In the 20 years she's been publishing O Magazine, Oprah famously hasn't put anyone on the cover but herself, aside from three exceptions: First Lady Michelle Obama, fellow talk show host Ellen DeGeneres, and her best friend Gayle King. The reasons for that decision aside, it does make Oprah's move to put Breonna Taylor, a 26-year-old Black EMT who was shot to death by Louisville, Kentucky police in her own home in March 2020, especially significant.
Explaining the decision, Oprah wrote: "Breonna Taylor. She was just like you. And like everyone who dies unexpectedly, she had plans. Plans for a future filled with responsibility and work and friends and laughter. Imagine if three unidentified men burst into your home while you were sleeping. And your partner fired a gun to protect you. And then mayhem. What I know for sure: We can't be silent. We have to use whatever megaphone we have to cry for justice. And that is why Breonna Taylor is on the cover of O Magazine. I cry for justice in her name."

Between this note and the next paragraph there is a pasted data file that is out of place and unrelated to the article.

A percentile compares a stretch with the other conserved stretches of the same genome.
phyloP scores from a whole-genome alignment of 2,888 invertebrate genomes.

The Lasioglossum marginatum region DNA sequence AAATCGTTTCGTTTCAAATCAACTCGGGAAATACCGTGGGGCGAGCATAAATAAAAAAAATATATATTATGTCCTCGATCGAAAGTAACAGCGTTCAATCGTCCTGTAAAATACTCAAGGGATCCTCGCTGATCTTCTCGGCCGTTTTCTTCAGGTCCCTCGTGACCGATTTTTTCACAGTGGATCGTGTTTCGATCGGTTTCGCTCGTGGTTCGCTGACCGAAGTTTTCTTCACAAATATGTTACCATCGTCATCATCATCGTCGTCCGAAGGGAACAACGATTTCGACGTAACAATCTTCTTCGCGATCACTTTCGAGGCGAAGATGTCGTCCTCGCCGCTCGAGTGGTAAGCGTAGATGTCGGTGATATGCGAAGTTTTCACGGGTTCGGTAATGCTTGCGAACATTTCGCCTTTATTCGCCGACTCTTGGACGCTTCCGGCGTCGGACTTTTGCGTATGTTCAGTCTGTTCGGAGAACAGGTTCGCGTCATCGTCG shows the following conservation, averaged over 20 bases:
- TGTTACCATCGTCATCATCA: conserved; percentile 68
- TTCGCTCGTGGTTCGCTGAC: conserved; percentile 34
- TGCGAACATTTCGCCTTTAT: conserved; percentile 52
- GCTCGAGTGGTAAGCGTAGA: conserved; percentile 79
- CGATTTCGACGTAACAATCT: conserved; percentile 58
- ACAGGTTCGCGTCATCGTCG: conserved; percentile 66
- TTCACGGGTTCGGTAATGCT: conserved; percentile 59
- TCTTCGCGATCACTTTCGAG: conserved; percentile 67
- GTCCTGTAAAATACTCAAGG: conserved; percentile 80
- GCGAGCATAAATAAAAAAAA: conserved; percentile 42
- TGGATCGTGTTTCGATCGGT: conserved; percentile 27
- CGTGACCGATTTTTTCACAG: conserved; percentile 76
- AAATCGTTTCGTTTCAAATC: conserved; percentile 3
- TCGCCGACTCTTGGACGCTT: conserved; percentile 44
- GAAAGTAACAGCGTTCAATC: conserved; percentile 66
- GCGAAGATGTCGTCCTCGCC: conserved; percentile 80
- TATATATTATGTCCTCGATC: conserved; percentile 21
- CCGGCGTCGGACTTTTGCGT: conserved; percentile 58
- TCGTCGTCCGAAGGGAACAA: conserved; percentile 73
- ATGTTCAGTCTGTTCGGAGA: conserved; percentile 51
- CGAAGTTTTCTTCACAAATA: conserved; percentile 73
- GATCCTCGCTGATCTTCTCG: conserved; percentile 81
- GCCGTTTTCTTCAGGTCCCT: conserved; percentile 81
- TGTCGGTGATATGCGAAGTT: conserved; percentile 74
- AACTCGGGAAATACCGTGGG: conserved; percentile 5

Taylor's case is currently on-going. As civil rights and police brutality moved to the forefront of national conversations this summer, Taylor's case has been held up as an example of justice not served, and of the disparity in the way Black women are treated in America.